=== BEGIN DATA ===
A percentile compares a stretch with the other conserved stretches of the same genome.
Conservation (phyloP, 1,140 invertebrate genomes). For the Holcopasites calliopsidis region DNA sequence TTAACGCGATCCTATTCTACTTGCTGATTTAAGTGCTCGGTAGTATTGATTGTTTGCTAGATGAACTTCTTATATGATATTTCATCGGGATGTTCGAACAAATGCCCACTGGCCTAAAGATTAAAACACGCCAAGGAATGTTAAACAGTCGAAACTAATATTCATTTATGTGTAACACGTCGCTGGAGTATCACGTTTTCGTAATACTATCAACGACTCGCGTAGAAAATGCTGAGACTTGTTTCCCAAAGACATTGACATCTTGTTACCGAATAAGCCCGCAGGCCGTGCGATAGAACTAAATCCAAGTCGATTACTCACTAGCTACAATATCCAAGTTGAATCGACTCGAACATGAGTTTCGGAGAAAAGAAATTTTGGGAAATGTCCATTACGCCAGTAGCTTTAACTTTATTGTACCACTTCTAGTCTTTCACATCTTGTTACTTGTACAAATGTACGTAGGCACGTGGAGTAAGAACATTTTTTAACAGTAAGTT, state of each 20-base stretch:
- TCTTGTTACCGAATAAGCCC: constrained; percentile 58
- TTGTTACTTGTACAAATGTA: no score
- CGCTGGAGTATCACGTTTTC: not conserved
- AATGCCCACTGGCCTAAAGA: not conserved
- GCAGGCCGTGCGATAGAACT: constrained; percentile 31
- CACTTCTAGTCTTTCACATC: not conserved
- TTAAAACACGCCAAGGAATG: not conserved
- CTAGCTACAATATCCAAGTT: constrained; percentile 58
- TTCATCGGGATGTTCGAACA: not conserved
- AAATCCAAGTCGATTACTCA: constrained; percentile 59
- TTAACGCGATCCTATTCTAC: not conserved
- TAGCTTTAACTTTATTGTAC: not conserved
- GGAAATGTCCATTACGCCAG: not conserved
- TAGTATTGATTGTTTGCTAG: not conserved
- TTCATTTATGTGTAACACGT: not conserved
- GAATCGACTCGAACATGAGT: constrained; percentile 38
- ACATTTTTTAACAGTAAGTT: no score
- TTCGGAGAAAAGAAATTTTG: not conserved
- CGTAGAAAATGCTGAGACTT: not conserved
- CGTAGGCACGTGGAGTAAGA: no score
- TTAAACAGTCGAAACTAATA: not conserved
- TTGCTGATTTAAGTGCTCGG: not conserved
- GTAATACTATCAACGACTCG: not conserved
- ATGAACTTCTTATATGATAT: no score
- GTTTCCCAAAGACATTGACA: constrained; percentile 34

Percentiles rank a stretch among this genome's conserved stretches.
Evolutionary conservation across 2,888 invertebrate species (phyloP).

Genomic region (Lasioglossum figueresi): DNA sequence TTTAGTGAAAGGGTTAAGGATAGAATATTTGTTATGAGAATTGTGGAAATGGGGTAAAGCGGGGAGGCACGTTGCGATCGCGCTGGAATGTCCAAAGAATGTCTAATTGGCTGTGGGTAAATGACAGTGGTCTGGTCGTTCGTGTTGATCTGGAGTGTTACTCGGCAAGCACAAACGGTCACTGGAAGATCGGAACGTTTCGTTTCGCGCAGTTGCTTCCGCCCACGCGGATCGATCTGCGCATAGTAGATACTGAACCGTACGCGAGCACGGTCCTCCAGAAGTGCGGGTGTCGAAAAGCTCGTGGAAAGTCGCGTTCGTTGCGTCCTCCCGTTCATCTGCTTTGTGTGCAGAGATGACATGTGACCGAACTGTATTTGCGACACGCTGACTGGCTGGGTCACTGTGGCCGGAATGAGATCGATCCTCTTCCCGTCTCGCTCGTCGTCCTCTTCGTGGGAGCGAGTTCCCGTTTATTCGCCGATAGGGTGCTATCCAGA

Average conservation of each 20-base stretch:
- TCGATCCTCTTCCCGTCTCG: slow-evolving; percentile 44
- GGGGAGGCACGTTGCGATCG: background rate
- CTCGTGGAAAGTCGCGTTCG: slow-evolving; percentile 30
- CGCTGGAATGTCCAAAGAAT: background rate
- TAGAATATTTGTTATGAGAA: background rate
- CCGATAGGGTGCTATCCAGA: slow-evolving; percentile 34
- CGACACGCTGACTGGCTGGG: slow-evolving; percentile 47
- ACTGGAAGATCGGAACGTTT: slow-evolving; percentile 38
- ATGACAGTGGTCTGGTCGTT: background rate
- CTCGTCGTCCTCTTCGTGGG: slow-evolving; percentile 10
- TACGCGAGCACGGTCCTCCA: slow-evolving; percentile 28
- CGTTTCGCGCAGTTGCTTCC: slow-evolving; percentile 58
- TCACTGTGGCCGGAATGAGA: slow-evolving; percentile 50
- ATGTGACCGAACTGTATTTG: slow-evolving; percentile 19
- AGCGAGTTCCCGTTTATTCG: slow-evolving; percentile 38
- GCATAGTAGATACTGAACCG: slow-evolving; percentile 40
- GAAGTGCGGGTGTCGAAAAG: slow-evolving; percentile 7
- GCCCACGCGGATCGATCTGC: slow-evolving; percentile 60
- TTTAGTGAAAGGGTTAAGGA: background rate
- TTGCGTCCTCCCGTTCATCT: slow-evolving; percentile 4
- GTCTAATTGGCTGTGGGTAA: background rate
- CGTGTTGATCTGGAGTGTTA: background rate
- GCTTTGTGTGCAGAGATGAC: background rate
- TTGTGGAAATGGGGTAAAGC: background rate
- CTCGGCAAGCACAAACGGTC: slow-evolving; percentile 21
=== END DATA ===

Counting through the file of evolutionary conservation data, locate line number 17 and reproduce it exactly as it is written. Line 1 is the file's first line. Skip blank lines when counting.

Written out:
- TTCATTTATGTGTAACACGT: not conserved